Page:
SEATTLE -- Efforts are back on to bring grizzly bears to the North Cascades.
The federal government reopened public comment on the proposal after plans to reintroduce bears in Washington stalled last year.
Grizzly bears are native to North Cascades National Park, but their population was decimated by hunters through the mid-1900s. The last confirmed sighting in Washington was more than 20 years ago.
Experts think only about 10 bears remain.
"This is an extremely small and isolated population and if we don't bring grizzly bears into the ecosystem, we risk completely losing this species in Washington," said Robb Krehbiel with Defenders of Wildlife.
The federal government laid out some of the options in its environmental impact statement, which calls for grizzly bears from healthy populations in other state parks to be flown to the North Cascades by helicopter.
The goal for a self-sustaining population is 200 grizzly bears, which experts think could take 60 to 100 or more years to achieve. The North Cascades ecosystem, bears original stomping grounds, is around several Washington towns where some residents are pushing back.
Central Washington Republican Rep. Dan Newhouse on Thursday said he remains opposed to the transfer on behalf of his constituents. In a statement, he said, "Introducing an additional apex predator to an area that is populated by families and livestock is extremely concerning."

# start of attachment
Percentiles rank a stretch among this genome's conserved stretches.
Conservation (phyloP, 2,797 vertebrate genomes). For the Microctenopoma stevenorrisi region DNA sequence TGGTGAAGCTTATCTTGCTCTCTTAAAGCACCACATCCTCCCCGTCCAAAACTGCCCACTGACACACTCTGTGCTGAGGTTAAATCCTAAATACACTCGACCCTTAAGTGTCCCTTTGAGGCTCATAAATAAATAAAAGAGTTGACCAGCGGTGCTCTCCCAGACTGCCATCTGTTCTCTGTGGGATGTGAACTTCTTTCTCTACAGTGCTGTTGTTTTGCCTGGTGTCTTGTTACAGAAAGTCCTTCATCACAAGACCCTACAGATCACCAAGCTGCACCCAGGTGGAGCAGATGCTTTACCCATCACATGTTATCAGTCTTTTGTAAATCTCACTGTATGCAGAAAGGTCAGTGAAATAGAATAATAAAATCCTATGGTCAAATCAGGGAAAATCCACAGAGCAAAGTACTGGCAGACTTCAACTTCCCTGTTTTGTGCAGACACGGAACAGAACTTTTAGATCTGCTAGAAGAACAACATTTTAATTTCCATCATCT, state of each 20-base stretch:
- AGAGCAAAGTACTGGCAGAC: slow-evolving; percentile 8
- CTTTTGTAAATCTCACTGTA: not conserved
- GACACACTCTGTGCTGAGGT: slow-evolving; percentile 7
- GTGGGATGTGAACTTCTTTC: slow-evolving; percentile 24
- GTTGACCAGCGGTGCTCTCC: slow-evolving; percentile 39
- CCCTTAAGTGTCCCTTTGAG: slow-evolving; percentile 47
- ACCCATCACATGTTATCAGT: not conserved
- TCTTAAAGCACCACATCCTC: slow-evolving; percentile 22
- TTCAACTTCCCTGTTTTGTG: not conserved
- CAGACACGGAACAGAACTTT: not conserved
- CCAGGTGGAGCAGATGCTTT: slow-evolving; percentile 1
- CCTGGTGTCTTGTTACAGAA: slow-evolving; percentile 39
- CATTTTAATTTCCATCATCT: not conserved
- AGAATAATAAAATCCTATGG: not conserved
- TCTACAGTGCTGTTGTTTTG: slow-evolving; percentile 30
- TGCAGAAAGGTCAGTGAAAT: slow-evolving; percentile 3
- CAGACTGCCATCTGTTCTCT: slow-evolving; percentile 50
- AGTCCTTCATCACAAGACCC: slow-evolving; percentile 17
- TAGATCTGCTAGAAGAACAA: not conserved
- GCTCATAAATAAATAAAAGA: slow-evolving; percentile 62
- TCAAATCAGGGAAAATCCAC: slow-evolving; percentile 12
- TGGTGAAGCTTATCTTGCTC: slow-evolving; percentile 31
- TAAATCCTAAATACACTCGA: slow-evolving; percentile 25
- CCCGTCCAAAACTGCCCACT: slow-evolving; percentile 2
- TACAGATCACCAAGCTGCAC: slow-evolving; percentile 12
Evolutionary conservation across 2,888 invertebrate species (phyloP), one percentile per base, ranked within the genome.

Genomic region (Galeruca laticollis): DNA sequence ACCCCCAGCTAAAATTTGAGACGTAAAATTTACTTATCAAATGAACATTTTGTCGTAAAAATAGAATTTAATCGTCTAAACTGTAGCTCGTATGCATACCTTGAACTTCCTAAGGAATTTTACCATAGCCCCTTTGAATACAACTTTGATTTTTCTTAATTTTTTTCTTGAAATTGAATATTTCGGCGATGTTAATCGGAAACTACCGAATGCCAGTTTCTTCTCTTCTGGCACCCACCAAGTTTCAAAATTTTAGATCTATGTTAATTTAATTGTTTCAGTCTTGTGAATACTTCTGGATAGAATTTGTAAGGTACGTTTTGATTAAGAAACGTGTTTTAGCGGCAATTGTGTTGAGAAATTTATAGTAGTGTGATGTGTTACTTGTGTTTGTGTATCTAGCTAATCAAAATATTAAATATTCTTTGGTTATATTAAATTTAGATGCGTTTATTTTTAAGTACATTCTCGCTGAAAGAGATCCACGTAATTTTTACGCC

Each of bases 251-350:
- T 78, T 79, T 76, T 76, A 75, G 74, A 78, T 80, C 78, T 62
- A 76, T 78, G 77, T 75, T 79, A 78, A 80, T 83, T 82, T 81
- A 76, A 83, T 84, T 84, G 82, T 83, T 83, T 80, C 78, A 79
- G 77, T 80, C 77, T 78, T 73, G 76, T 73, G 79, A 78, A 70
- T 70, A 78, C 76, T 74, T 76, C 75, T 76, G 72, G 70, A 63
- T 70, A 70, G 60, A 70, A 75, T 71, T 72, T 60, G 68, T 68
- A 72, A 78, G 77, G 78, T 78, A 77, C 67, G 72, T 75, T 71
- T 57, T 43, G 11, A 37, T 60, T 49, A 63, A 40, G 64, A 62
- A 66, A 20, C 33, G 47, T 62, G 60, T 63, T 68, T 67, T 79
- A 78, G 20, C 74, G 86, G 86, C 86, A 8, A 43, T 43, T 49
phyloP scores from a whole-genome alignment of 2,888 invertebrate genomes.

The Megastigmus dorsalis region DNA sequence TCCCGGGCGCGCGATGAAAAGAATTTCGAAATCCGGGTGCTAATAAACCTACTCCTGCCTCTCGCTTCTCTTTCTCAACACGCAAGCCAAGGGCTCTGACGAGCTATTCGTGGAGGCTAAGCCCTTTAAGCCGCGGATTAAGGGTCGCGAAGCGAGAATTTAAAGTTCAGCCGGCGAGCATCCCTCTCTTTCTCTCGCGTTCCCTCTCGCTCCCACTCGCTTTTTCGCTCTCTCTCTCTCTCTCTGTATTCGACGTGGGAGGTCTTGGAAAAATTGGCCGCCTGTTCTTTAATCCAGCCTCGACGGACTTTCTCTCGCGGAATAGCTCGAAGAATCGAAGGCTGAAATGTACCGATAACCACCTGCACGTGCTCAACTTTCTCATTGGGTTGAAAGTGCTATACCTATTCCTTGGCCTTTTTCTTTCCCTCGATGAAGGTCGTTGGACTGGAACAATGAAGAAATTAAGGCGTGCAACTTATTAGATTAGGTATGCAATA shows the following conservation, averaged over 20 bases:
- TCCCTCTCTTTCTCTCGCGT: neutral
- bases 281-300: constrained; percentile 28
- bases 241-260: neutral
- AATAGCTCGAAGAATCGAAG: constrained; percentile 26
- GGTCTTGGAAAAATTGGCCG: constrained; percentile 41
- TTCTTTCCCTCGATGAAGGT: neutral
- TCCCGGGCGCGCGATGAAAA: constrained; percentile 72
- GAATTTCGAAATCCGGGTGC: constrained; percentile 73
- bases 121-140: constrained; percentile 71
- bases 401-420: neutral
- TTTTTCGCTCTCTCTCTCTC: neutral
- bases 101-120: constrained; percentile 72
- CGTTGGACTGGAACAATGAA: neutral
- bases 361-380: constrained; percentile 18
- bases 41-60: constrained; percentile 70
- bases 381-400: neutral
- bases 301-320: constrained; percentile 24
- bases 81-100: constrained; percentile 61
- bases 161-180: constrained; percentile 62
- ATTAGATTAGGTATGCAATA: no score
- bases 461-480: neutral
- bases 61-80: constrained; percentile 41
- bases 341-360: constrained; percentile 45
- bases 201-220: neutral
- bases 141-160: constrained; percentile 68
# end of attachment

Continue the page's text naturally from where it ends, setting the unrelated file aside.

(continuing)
Several groups, including the Washington Cattlemen's Association, are against the plan to bring bears from other parks to the North Cascades. They fear the decision could hurt ranchers and question the state's ability to manage the predator and protect livestock. The group is critical of how the state is handling wolves.
"They're not quite capable of managing an apex predator like a grizzly bear," said Danny DeFranco of the Washington Cattlemen's Association. "We're not only concerned about our producers' bottom line and their families and everything else, but we also feel like grizzly bears will turn into a public safety issue."
"If you are out in the woods at a safe and respectful distance, seeing a grizzly bear is a really enriching experience," Krehbiel said. "There's just something about having that animal on the landscape with you and seeing this wildness and this ruggedness, and it's a reminder of what this place used to be like and what it still could be if we're able to change some of our behaviors and share the landscape with this species."
Proponents and opponents alike were surprised to hear the government was reopening public comment after nearly a year of silence. After a series of public meetings and open comment, the Department of Interior seemingly stopped pursuing the plan to reintroduce grizzlies last August.